Automation has become a ‘catch-all’ term for the use of technology to address a range of tasks and business objectives. Although the whole business world has been swept up in the hype and optimism surrounding automation, the impact within the supply chain profession has been particularly significant, due to the fact that we can benefit from both physical automation (e.g. warehouse robotics, driverless fleets) and software-based automation (e.g. artificial intelligence, robotic process automation).
If we focus specifically on software-based automation, supply chain professionals are advantageously positioned. We have extensive experience leveraging technology to improve operational efficiency and streamline processes. Solutions such as inventory management, supply chain control towers or source to pay platforms have given us firsthand knowledge of how to (and how not to) select, implement and monitor enterprise technology.
Although the automation trend now has us focused on the potential benefits chatbots and smart machines – technologies that seem ‘futuristic’ to say the least – the fact remains that no technology is the answer to all of a company’s problems. If we ask too much of our technology, we risk repeating the mistakes of the past and failing to optimize the automation and meet user expectations.
How we perceive the automation we evaluate and implement has as much to do with its ability to deliver a sustained ROI as the design of the technology itself.
Technology as Savior
Getting overly excited about technology as a cure-all or as the ‘secret sauce’ needed to reach the next level of enterprise performance is dangerous and asks far too much of it. The classic ‘build it and they will come’ fallacy has played out so many times that we should be on the lookout for it, but the enthusiasm associated with new technology (like we are seeing today with AI and machine learning) has a way of blinding us to the fact that we’re wandering back down a well-worn path. Automation is not magic; it was created by humans – humans that have an imperfect understanding of businesses, industries and competitive pressures. If we allow automation to float above proven governance and accountability standards, we can be certain of nothing but failure.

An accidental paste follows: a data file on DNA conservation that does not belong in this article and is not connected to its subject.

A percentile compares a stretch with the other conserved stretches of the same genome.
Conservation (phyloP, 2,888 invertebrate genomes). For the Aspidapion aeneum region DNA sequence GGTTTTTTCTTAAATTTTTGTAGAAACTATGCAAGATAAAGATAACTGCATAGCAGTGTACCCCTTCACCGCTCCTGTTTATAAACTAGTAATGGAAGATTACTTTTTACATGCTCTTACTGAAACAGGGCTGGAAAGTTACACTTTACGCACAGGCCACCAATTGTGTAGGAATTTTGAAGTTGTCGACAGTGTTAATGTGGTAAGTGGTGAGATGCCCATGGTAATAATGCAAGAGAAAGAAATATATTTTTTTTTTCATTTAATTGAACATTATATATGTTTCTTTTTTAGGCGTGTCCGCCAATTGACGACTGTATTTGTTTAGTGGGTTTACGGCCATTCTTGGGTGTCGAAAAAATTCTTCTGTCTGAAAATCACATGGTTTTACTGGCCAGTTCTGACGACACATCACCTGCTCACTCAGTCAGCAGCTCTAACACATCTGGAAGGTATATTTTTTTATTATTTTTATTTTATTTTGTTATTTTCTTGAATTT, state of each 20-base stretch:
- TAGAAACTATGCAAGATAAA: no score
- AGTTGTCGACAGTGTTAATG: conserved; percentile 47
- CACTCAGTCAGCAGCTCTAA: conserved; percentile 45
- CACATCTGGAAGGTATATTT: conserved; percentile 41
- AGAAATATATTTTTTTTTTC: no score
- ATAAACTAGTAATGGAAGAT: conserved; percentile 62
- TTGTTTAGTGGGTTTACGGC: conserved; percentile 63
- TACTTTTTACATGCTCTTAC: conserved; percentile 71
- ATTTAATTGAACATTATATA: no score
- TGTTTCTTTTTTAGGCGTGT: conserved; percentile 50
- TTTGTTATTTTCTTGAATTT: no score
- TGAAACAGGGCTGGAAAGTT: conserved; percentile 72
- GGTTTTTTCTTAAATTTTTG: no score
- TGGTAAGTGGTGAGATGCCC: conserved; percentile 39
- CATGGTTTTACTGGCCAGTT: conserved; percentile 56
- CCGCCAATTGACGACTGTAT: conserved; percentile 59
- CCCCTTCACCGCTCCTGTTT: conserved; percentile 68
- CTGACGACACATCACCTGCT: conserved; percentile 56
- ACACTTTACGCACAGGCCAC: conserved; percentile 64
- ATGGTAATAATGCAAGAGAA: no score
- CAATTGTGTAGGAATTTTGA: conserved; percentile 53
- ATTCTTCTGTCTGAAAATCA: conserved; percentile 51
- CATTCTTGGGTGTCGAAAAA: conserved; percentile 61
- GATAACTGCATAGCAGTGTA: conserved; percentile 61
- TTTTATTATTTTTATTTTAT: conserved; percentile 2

Technology as Slave
Computers excel in environments where they can be programmed to process structured information. As a result, it is tempting to let them handle tactical, low value added transactions while we retain all of the analytical and access-related work for human intermediaries. Unfortunately, this leaves considerable value on the table. Once the tactical work is complete, supply chain professionals have to take advantage of the analytical strengths of technology, even allowing distributed users to access it through chat bot powered support or guided buying. If automation can enable individual decision makers to do their jobs better with less oversight by providing them with contextualized data, supply chain professionals have a responsibility to set the technology ‘free’ to do so.
Technology as Sidekick
We can’t expect automation to come to our rescue, but that doesn’t mean we have to relegate it to the basement. The ideal automation mindset combines a little bit of the savior and the slave, creating a middle space where supply chain professionals take an active role in understanding and leveraging the full capabilities of automation while retaining human perspective and responsibility. If we can bring together the greatest strengths of automation (speed, scale, accuracy, up time) with the unique advantages of human innovation (subjective interpretation, value orientation, creativity), we gain the ability to completely transform the business.
Automation isn’t a ‘Deus ex Machina’, Greek for ‘God from the Machine’, a plot device used when authors and playwrights need something to happen to logically reach the desired endpoint of a story. AI may be more complex or have a higher level impact than something like email or inventory management, but it still has to be matched with well defined (and well understood) business objectives. Supply chain professionals may be learning about new levels of automation for the first time, but we should build on the experience we have bringing other technologies to bear on the operation.
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